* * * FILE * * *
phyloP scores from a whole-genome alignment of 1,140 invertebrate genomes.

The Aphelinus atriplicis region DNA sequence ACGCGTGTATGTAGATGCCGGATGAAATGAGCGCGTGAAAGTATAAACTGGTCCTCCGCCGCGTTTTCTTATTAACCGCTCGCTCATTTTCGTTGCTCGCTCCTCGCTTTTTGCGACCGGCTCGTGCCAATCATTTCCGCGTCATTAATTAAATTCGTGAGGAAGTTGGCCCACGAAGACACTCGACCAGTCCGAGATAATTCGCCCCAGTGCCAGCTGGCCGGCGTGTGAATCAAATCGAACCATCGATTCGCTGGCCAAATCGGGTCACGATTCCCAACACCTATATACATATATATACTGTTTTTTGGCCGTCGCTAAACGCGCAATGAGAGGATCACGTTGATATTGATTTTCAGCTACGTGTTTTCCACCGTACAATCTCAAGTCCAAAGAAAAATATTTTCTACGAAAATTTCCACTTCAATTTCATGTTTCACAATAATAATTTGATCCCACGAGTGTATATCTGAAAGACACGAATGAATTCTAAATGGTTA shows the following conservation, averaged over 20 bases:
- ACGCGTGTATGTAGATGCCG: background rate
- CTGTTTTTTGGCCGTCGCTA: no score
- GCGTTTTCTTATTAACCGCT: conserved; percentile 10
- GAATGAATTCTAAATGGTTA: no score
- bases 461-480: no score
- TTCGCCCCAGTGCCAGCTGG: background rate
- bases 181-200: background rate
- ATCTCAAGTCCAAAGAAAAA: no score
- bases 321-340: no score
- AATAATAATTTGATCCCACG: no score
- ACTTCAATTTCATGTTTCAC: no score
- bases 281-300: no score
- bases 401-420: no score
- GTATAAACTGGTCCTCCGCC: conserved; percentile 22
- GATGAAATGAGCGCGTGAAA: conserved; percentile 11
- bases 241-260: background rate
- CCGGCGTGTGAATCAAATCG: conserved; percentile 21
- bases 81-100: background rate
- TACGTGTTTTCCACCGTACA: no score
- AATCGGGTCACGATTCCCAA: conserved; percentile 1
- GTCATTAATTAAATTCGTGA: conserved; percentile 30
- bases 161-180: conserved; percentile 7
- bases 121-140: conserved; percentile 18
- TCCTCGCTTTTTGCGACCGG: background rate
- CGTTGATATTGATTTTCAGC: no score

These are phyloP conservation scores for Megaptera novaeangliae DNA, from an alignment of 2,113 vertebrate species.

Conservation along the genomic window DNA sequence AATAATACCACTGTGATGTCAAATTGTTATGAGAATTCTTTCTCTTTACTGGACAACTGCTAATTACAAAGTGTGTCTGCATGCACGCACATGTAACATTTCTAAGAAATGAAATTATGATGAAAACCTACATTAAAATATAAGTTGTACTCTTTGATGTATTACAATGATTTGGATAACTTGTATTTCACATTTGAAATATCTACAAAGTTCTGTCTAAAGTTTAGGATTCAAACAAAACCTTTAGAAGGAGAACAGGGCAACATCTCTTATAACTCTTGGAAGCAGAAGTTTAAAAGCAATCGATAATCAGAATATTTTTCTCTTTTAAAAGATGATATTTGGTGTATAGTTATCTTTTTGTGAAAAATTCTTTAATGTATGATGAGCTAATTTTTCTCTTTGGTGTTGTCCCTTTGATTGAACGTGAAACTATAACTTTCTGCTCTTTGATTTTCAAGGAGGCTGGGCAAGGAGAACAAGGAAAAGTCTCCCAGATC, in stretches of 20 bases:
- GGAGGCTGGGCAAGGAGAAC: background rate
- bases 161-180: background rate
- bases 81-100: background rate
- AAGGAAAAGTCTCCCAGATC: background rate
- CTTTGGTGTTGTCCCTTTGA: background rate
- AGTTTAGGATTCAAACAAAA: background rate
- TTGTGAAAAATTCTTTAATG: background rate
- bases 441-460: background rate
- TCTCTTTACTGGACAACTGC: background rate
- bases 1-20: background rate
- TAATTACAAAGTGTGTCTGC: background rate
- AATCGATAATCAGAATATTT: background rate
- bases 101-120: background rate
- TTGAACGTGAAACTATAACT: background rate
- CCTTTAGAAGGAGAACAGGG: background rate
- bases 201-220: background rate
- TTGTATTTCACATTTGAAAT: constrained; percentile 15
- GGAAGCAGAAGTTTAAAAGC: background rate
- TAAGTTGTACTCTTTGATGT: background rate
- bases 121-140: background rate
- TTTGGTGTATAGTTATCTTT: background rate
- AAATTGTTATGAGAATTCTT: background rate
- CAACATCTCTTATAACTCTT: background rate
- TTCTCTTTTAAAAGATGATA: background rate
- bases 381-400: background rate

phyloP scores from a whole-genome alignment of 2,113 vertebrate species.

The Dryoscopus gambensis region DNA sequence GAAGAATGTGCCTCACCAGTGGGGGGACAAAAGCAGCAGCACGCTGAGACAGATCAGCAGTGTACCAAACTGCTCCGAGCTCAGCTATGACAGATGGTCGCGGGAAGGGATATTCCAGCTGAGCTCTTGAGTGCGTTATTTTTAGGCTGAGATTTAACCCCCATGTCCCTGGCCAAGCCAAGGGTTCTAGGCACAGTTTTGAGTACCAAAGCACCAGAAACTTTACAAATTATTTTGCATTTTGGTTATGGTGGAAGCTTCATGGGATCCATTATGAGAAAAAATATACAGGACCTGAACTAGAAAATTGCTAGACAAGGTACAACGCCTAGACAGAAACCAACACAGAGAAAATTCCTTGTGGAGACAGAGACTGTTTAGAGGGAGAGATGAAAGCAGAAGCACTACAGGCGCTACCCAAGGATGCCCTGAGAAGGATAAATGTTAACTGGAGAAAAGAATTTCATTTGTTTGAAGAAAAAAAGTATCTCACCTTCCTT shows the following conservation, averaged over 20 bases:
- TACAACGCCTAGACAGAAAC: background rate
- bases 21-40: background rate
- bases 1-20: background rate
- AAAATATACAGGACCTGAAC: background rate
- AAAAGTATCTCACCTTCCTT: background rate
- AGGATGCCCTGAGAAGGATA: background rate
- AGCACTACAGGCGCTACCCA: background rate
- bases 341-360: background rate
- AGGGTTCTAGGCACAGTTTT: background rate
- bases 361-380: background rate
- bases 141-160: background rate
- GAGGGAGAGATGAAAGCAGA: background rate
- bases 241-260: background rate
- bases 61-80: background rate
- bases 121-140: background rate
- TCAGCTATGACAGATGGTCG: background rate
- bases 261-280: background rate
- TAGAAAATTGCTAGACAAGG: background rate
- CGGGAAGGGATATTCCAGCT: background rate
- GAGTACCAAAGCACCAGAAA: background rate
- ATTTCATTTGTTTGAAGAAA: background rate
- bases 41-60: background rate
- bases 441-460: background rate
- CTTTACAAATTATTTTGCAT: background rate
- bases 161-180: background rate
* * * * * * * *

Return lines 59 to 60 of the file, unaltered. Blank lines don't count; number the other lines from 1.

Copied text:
- bases 1-20: background rate
- AAAATATACAGGACCTGAAC: background rate